The rather acidic review comes from the satirical English journal "Punch" (July 28th 1920). I wasn't aware that Mills and Boon had been publishing for so long...
John Fitzhenry (Mills and Boon) is one of those pleasant stories about people who live in big country houses, a subject that seems to have a particular attraction for the large and ungrudging public which lives in villas.They've read it for us, so we don't have to. Marvellous.
We have already several novelists who tell them very ably, and I feel that some one among them has served as Miss Ella MacMahon's model. The tale deals with the affairs of a showy fickle cousin and a silent constant cousin who compete for the love of the same delightful if rather nebulous young woman, and moves to its dénouement, against a background of the great War, which Miss MacMahon has very sensibly decided to view entirely from the home front.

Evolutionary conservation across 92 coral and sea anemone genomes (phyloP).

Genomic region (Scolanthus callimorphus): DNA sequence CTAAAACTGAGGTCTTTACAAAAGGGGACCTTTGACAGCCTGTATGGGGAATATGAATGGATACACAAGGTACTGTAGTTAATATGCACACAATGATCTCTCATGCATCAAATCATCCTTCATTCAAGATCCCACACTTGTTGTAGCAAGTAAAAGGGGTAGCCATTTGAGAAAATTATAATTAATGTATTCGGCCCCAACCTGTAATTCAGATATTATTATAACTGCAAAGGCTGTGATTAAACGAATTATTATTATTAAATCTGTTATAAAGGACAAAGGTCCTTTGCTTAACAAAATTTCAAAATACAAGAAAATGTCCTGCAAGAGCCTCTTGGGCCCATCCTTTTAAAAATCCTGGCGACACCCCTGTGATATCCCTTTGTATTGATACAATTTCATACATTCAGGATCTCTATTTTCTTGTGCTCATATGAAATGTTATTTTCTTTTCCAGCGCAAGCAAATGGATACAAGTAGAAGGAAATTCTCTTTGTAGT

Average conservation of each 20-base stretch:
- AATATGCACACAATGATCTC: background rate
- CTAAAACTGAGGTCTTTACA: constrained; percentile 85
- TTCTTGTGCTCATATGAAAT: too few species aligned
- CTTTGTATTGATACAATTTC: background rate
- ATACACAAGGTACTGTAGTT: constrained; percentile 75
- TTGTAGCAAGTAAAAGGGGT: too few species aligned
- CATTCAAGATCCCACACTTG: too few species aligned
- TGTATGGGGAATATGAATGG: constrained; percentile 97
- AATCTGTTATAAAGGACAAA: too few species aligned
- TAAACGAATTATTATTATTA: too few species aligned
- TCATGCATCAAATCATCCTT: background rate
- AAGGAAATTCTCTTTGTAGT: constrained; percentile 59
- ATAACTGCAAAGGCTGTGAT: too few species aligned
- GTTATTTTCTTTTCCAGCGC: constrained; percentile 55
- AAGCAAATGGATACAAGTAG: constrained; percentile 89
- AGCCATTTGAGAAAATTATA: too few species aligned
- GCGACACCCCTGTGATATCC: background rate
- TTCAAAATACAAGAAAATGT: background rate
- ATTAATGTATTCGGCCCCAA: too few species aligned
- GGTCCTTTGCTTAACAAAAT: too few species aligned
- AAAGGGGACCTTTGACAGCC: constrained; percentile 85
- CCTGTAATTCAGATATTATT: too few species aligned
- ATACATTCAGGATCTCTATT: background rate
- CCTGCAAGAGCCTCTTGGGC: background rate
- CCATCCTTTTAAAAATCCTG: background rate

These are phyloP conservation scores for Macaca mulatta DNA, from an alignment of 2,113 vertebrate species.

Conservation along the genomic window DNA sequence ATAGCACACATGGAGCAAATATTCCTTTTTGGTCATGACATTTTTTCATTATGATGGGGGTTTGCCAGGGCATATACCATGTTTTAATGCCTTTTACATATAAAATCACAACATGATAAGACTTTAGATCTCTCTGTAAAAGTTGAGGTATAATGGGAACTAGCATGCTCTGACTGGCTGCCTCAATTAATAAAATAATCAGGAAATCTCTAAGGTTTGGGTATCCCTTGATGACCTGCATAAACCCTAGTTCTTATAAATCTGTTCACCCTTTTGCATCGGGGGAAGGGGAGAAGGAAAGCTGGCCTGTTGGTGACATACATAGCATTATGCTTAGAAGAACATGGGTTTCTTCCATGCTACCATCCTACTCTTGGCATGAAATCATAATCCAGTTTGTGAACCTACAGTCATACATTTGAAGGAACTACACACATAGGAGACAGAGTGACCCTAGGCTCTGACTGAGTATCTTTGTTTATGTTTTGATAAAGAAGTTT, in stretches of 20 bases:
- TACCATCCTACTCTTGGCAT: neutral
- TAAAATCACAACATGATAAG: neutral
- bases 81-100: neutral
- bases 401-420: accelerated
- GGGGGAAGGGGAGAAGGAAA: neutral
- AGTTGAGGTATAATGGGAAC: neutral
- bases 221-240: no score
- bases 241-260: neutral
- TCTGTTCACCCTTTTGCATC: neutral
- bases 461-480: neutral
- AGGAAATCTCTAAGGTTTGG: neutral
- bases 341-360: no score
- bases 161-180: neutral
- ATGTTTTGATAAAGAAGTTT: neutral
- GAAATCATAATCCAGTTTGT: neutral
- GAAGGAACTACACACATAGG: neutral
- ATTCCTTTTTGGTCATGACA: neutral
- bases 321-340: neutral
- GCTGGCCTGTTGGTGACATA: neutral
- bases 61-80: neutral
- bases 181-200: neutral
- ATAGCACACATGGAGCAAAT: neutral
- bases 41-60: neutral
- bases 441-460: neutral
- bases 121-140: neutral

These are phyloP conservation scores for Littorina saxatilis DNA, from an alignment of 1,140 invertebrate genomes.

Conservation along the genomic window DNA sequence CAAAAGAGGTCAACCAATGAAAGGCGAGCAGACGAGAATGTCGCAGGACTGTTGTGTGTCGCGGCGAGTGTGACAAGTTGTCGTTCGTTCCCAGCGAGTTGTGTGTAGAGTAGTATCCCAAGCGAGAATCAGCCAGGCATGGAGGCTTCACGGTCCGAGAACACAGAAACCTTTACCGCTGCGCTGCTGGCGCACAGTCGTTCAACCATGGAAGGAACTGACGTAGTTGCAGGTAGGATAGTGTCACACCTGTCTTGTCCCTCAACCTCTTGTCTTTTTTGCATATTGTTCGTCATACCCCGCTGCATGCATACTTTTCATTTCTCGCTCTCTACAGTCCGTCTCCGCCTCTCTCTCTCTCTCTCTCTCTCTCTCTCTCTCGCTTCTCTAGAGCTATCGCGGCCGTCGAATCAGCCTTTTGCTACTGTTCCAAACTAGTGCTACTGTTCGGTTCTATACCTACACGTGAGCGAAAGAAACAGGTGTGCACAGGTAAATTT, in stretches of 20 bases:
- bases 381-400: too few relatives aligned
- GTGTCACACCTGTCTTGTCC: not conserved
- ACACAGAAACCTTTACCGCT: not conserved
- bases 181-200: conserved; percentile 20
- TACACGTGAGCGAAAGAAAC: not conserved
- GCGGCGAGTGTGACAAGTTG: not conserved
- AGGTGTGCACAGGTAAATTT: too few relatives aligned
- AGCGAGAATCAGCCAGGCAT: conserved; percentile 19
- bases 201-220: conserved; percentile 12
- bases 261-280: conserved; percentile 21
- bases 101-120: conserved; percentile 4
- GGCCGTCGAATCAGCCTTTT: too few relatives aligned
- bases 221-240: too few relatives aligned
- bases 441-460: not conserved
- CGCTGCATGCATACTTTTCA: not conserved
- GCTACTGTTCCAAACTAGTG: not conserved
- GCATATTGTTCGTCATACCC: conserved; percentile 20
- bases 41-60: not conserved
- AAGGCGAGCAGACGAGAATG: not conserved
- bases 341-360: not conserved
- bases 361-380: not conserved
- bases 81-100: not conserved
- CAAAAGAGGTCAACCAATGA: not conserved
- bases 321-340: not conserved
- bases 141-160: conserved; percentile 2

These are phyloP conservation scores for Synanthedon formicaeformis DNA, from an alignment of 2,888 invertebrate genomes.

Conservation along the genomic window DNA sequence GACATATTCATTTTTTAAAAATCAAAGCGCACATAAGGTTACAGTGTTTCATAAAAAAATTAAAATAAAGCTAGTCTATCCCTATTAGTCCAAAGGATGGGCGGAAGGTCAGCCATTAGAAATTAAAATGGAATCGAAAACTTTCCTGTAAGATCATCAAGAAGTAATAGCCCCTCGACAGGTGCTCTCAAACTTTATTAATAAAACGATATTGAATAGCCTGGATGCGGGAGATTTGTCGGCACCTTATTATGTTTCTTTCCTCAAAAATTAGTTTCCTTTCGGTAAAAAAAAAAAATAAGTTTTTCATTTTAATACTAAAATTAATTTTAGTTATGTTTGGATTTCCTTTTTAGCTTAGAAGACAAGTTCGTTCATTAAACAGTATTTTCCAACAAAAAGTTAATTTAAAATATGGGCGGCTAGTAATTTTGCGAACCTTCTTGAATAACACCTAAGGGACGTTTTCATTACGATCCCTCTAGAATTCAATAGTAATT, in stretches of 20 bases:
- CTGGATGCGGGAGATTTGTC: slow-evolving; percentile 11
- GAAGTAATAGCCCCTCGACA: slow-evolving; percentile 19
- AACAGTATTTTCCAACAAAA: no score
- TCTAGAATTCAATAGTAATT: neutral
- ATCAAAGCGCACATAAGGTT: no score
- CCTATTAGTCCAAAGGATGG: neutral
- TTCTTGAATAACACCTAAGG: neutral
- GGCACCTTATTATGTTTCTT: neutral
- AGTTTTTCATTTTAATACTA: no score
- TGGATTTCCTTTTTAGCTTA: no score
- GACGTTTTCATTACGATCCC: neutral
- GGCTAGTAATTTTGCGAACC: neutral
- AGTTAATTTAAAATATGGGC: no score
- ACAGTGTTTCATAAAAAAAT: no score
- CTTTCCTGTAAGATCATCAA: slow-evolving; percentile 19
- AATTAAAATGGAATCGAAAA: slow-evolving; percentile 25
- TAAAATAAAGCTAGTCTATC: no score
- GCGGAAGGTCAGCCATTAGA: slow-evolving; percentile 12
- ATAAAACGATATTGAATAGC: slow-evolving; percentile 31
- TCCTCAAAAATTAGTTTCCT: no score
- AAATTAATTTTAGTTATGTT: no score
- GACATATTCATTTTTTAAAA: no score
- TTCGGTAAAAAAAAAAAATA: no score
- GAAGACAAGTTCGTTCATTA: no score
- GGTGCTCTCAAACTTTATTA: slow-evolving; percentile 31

It contains some fine thinking and some bad writing (the phrase telling of the middle-aged smart woman who "waved her foot impatiently" gives a just idea of the author's occasional inability to say what she means), some quite extraneous incidents and some scenes very well touched in. The people, with a few exceptions, are of the race which inhabits this sort of book, and, as we have long agreed with our novelists that "the county" is just like that, I don't see why Miss MacMahon should be blamed for it.
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